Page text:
The Oxford Internet Institute which studies state-controlled media, published a report in 2020 stating that one of RT’s objectives was to encourage conspiracy theories about media institutions in the West in order to discredit and delegitimize them.[1]

Of course, this gaping abyss between image and meaning is hardly Putin’s invention. Jean Baudrillard’s theory of empty simulacra has become a classic in media studies, exacerbated by digital technologies.

Back in 2006, I wrote my MA thesis at the Media department of the University of Amsterdam about how the image of Islam in the media has lost its meaning. I must apologize for the graphic allusion, but sinister performances of the terror attacks in the early 2000s were like a postmodern reenactment of René Magritte, especially Golconda, depicting well-off men in suits suspended in mid-air. Everything was for the show, for the horrific theatrical effect. The political leaders behind fundamentalist suicide teams manufactured their own simulacra of Islamic ideology and disinformation not because they believed in it, but because it was their strategy and it produced a terrifying effect.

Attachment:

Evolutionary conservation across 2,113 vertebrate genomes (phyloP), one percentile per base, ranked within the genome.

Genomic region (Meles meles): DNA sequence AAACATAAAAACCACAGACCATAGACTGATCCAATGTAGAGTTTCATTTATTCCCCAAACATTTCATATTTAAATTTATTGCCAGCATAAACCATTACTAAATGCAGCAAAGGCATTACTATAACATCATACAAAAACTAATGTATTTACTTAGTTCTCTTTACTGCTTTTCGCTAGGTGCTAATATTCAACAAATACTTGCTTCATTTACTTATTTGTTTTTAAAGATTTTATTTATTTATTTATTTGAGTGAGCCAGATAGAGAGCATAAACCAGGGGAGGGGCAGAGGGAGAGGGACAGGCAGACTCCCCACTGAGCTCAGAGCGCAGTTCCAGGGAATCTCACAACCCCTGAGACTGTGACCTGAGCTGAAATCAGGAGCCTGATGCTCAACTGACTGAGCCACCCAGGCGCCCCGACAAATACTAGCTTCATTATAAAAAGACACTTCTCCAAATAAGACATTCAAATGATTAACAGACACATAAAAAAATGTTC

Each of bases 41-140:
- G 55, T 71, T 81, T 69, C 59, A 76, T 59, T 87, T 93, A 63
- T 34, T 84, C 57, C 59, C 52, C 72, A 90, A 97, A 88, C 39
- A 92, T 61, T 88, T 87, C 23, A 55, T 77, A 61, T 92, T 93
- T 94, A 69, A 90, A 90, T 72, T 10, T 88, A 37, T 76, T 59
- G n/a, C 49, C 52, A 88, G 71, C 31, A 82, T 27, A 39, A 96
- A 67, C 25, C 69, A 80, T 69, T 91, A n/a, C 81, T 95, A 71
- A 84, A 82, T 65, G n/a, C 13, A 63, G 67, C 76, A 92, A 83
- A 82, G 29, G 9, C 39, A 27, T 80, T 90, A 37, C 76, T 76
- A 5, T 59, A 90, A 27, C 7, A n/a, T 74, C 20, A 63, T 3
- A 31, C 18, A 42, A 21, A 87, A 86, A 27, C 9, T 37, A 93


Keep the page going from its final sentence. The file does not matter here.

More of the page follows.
The Kremlin is doing something very similar, but taking it a whole lot further: Ceci n’est pas une pomme/ pipe. “This is not war”, “This is not pregnant women being shelled”, “This is not a trade center being targeted”, it says, waging a bloody war and targeting civilians in open daylight, its main goal to spread terror. Writer Vladimir Sorokin has even suggested Putin may not be hoping for a victory, but doing everything purely for the horrific effect, for media, and for historic attention.[2] Like a suicide terrorist. And Russian film director Sergei Loznitsa has observed how in reaction to hopeless, desperate life situations humans rely on surrealism as a coping mechanism.[3]

In November 2021, Surkov penned yet another essay, openly stating that Russia should be pushing its tension and “social entropy” (read: export terror and chaos) across its borders, relieving itself in a weird expression of the second law of thermodynamics.